CityTownInfo: Say you have a student - an incoming freshman who hasn't chosen a major yet, and then you have someone who is just about to graduate, who has focused on a certain program. Do you think that their type would change if they took a Myers-Briggs analysis five years into their career once they've already gotten some experience under their belt?

Darcie Campos: The Myers-Briggs Type Indicator is most likely not going to change, because people are who they are. If a person is an introvert, that person is an introvert. If that person is an extrovert, s/he is an extrovert; the nice thing about the MBTI is that it can explain why a person might behave a certain way. It helps with self-discovery and helps people understand perhaps why they see things the way that they do, and why they work well with some and not with others. The Myers-Briggs can really tell a lot about an individual and their relationship with other people, which I think is neat.

However, if a person were going to take the Strong Interest Inventory, the results may change, because the test really takes a look at where a person thinks his/her strengths lie. So when an assessment reads develop, it might tell that person to develop that particular area because s/he has an interest, but not the skill set to pursue a related career yet. S/he might need coursework to really develop skills for that career path. The "development needed" areas are going to change if a student gets more schooling and if they get more real-world work experience. If they take a Strong Interest Inventory when they come in versus five years after they graduate, it's probably going to show pursue in different areas on a higher scale.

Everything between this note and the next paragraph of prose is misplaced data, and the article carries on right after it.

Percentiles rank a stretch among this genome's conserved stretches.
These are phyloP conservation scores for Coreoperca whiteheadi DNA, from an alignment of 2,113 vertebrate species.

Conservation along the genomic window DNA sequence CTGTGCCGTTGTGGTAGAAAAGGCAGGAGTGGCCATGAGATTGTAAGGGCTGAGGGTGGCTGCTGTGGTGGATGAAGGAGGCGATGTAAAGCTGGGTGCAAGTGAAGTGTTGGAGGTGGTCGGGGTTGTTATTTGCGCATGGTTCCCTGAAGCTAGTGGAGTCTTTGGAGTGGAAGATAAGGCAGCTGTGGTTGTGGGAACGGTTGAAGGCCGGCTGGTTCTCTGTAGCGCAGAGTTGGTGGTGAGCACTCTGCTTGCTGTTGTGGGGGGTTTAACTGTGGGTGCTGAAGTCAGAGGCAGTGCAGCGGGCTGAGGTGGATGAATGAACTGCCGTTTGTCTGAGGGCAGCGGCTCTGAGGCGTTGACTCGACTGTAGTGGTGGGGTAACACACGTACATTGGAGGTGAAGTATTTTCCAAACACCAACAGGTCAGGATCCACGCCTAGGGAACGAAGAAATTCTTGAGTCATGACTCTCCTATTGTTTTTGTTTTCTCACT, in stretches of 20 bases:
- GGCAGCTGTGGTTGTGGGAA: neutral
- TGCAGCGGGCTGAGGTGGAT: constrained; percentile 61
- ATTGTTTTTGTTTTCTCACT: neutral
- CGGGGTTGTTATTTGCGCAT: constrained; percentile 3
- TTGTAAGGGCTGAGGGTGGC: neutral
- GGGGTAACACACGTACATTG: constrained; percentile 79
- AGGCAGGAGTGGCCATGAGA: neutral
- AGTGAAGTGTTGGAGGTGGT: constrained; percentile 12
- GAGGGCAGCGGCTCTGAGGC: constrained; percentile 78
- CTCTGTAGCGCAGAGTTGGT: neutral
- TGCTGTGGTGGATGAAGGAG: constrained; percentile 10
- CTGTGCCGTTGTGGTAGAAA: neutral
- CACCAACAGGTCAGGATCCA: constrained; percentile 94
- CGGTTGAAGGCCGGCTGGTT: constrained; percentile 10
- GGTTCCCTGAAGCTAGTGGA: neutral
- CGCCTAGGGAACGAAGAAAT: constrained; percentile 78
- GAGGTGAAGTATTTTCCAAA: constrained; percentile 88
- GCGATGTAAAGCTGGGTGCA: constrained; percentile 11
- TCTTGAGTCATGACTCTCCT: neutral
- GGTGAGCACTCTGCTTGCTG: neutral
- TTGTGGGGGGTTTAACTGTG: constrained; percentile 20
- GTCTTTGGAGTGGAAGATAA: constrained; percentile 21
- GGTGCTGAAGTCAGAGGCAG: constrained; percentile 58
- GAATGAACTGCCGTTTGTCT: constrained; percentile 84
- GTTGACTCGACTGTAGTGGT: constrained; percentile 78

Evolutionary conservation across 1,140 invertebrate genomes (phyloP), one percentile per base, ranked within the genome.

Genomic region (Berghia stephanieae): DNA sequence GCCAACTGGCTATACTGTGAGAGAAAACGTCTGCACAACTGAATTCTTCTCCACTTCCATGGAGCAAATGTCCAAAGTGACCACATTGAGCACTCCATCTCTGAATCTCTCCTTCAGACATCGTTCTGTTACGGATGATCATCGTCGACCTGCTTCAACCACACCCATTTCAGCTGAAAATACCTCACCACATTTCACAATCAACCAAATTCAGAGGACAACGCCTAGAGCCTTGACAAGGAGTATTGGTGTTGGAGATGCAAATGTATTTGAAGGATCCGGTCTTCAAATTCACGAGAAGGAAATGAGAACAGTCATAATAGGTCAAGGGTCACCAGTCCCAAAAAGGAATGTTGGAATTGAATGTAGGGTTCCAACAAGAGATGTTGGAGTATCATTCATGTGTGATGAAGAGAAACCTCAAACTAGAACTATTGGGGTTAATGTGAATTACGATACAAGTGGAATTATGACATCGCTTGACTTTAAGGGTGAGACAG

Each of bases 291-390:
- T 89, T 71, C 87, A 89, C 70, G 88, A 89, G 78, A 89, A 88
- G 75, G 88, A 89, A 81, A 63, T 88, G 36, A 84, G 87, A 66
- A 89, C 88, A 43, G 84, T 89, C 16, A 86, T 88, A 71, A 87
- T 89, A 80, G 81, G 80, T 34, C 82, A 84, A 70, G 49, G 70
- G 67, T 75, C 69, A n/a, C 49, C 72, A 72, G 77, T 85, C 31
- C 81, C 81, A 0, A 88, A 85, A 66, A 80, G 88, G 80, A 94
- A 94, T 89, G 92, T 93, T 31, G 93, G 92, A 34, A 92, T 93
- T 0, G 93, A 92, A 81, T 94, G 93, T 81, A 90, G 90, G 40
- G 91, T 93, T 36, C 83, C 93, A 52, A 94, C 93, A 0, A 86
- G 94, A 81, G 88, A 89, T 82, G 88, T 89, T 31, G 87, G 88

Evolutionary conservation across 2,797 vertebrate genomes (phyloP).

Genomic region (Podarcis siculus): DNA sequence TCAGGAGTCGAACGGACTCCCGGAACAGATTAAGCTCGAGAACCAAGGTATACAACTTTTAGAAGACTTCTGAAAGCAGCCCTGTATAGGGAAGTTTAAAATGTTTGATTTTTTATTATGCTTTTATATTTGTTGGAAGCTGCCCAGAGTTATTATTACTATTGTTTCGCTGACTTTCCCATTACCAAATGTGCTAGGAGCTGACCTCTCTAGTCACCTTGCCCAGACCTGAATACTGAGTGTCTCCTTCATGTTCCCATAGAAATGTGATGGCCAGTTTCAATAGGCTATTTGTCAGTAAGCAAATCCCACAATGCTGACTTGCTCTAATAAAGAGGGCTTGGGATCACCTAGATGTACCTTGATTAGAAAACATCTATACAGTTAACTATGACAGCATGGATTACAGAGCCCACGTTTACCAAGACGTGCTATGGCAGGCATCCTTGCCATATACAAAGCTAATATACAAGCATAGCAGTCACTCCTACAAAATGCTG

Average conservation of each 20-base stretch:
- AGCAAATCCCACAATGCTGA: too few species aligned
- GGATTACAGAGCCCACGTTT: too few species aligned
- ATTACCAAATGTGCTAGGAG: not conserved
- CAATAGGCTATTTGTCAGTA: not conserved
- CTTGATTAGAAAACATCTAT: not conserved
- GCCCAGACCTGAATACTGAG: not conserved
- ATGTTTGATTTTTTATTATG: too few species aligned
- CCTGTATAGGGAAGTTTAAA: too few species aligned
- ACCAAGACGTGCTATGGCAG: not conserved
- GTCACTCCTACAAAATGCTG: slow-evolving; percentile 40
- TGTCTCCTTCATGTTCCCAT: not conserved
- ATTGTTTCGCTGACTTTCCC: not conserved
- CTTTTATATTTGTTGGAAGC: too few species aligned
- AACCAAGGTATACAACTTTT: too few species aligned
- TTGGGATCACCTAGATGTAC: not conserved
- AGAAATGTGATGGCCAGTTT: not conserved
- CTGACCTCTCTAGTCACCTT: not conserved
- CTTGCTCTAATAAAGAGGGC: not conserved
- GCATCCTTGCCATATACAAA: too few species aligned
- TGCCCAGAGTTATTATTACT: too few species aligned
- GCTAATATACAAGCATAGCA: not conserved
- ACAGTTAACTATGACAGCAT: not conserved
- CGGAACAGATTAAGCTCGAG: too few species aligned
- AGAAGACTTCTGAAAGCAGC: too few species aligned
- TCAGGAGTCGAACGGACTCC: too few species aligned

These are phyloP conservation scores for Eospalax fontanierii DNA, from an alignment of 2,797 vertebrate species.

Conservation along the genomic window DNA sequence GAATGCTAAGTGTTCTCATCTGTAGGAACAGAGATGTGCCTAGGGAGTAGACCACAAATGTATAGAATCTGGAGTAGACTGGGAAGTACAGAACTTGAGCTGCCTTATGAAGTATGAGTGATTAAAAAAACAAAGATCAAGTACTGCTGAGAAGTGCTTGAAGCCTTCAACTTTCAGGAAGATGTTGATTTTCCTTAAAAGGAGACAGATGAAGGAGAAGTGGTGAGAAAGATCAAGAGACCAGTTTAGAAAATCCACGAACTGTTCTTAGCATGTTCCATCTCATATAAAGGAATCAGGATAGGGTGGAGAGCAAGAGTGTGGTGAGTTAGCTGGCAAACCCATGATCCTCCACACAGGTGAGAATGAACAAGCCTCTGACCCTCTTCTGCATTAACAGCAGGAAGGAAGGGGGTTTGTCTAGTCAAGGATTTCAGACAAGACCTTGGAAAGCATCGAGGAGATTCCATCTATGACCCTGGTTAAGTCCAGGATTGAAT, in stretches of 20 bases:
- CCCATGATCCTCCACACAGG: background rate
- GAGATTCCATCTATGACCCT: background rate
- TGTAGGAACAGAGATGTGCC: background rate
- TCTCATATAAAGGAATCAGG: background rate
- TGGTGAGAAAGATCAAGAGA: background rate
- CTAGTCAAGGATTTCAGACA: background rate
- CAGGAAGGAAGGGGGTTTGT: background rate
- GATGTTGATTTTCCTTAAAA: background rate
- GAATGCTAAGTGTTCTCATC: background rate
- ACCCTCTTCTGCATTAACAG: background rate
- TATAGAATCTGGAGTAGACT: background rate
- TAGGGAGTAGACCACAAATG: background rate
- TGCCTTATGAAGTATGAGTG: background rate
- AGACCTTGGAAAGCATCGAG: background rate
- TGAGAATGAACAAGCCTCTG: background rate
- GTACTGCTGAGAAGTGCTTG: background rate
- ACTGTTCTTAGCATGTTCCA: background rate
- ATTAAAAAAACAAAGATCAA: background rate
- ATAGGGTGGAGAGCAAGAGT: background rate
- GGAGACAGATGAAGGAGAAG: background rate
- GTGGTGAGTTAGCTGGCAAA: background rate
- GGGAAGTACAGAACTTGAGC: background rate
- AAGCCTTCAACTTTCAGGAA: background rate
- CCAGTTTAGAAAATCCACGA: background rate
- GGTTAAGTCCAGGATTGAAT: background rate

CityTownInfo: Do you ever encourage your students to put their MBTI personality type on their resume? I know that that's not going to make or break an employer's decision, but they may notice a personality type that they work particularly well with.

Darcie Campos: No, we haven't. Part of the reason is that not every employer is familiar with MBTI. And I would hate for the employer to make a snap judgment about a student based on type.

CityTownInfo: You had mentioned that the medical field is hot; are there any other particular programs or majors that look to have promising futures?

Related Article: Thinking of Becoming a Physical Therapist? Then consider this excerpt from a real-life Career Story written by a PT:

Best and Worst Parts of the Job: The best part of my job is that I get to help people. There is also a lot of variety and you are not sitting behind a desk all day. Every 45 minutes a new person walks through the door with a different story and a different injury. The job stays interesting throughout the day.

The worst part of the job is dealing with the insurance companies. They are a pain to deal with and make it a challenge to provide the level of care that patients deserve.

Job Tips: 1. It is important to do some shadowing or get a volunteer job at a local physical therapy clinic so that you understand what the job consists of on a day to day basis.

2. It is also important to study hard in school and get good grades so that you can be accepted and excel in your area of specialty.

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Click here for a full list of CityTownInfo's "real life" career stories from practicing Physical Therapists.

Darcie Campos: In the health field, I would definitely say Occupational and Physical Therapy programs are hot. We never have to encourage employers to come on campus for career fairs for those positions, because those jobs are in high demand. In addition, our Speech Pathology Program also does really well, as well as Education with a specialty - whether it's special education, math, science, or a foreign language - those areas are often sought after.